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Treasury Releases Final GILTI High-Tax Exclusion Regulations

by Jon Davies, Surbhi Bordia
July 22, 2020

Updated August 11, 2022


On July 20, the U.S. Treasury finalized the much-awaited global intangible low-taxed income (GILTI) high-tax exception rules. In response to the comments received on the 2019 proposed regulations [REG-101828-19 under sections 951, 951A, 954, 956,958, and 1502 in the Federal Register (84 FR 29114, as corrected at 84 FR 37807)], the final regulations allow companies to choose to apply the GILTI high-tax exclusion to taxable years of foreign corporations that begin after December 31, 2017, and before July 23, 2020.

The final regulations now provide that GILTI high-tax exclusion is an annual election and have eliminated the 60-month restriction to revoke or make changes to the election, which was put in the proposed regulations to prevent abuse.

The GILTI high-tax exclusion applies if the effective foreign tax rate is 90% of the rate that would apply if the income were subject to the maximum rate of tax specified in section 11 (currently 18.9%, based on a maximum rate of 21%).

If GILTI high-tax exclusion applies and is availed, such income will not be subject to U.S. federal income tax.

Calculations for GILTI Inclusion Amount

The calculations for GILTI inclusion amount are primarily driven by this formula:

GILTI inclusion amount = net CFC tested income – NDTIR

There are many defined terms and other supporting formulas in order to understand how to use this primary formula. The supporting formulas are used to determine a U.S. shareholder’s pro rata share of the relevant CFC’s “test items.” The CFC tested items include many defined terms such as tested income, tested loss, qualified business asset investment (QBAI), etc.

The calculation of the GILTI tax can be summarized by the following steps:

  1. Determine the U.S. shareholder’s CFC tested items of each CFC
  2. Determine the U.S. shareholder’s pro rata share of each of its CFC’s tested items
  3. Determine the U.S. shareholder’s GILTI inclusion amount
  4. Determine the U.S. shareholder’s GILTI related foreign taxes paid, if applicable
  5. Determine the U.S. shareholder’s GILTI tax liability
  6. Adjust relevant CFC’s E&P and stock basis

Step 1 includes calculation of the CFC-tested items at each CFC level in U.S. dollars using the appropriate foreign exchange rates. A CFC with tested income is called a tested income CFC while a CFC with tested loss, a tested loss CFC. QBAI, a new defined term for GILTI, is the aggregate of all tested income CFCs’ average quarterly adjusted bases of specified tangible property determined under special rules. A CFC with a large amount of specified tangible property, generally tangible fix assets used in the production of tested income, may need to go back many years to figure out the tax bases under the GILTI rules. It is important to note that only a tested income CFC has QBAI. A tested loss CFC has no QBAI, even if the CFC is a tested income CFC in other tax years.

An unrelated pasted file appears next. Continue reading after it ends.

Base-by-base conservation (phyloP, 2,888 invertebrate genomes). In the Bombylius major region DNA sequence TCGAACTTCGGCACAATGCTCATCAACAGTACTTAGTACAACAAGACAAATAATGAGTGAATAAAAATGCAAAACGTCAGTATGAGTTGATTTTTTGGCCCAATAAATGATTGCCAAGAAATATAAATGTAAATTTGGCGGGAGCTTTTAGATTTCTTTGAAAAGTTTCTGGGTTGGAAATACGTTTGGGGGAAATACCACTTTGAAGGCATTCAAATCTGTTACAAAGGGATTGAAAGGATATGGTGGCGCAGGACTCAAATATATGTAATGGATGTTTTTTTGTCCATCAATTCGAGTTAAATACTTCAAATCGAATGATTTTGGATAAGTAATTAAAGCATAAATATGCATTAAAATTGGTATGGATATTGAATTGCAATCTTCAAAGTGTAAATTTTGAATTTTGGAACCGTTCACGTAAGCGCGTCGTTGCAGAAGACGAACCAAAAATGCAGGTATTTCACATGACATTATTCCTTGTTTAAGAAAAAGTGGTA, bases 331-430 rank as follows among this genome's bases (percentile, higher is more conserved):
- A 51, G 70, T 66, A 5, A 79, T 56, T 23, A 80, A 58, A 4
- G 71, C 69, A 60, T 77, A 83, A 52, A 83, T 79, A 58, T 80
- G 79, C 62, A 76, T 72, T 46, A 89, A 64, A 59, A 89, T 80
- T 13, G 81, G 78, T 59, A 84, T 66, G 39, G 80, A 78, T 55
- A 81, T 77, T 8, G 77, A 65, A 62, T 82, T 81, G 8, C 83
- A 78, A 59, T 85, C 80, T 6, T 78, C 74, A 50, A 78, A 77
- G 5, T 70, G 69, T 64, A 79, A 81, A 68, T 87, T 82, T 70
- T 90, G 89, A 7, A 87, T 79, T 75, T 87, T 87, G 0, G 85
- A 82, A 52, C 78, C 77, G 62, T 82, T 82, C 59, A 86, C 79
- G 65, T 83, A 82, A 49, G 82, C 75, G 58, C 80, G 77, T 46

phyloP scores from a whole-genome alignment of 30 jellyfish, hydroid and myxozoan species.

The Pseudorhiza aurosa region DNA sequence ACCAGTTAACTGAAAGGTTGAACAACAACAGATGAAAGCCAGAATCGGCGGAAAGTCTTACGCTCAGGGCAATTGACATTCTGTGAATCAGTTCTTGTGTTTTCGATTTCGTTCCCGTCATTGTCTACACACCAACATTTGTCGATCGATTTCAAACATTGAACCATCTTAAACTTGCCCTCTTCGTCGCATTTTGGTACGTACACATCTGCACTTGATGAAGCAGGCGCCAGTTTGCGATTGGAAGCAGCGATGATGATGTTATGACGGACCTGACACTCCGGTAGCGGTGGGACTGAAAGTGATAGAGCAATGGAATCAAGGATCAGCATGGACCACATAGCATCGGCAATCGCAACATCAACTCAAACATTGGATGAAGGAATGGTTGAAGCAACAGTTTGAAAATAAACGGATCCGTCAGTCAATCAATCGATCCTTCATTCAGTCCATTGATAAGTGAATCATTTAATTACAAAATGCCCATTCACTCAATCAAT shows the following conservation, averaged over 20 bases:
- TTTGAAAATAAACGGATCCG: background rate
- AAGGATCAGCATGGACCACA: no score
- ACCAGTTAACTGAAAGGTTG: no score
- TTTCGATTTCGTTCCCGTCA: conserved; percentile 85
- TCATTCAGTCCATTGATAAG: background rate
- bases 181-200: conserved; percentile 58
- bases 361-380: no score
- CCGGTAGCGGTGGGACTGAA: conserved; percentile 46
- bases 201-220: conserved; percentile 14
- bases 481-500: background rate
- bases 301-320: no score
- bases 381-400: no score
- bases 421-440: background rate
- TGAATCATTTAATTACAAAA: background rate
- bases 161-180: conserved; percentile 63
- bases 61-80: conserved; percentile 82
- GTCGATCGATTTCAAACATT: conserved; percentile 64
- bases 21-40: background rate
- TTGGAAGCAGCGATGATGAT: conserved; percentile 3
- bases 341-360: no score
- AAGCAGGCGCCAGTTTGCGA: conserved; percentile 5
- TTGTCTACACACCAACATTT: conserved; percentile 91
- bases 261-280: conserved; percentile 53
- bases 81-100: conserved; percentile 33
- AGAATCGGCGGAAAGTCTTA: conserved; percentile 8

Step 2 determines the U.S. shareholder’s pro rata share of each of its CFC’s tested items, generally based on the U.S. shareholder’s ownership percentage in the CFC. Calculations may become complicated for a CFC with multiple classes of stock including preferred stock. Rules are different for a partner’s distributive share of GILTI inclusion amount from a domestic partnership that is a U.S. shareholder of a CFC (a “partnership CFC”), depending whether the partner of the domestic partnership is also a U.S. shareholder of the partnership CFC.  Special rules are provided for tiered U.S. shareholder partnerships.  New reporting requirements are provided for U.S. shareholder partnerships to report relevant information to their partners with schedule K-1.

In Step 3, the U.S. shareholder’s pro rata CFC-tested items from all its CFCs are aggregated, netted or multiplied, as relevant, according to the formulas described above, so that the GILTI inclusion amount is determined under the primary formula:

GILTI inclusion amount = net CFC tested income – NDTIR

Step 4 determines foreign tax credits (FTCs) that are generally available only to a corporate U.S. shareholder. However, an election is available to an individual U.S. shareholder to claim FTC, discussed below.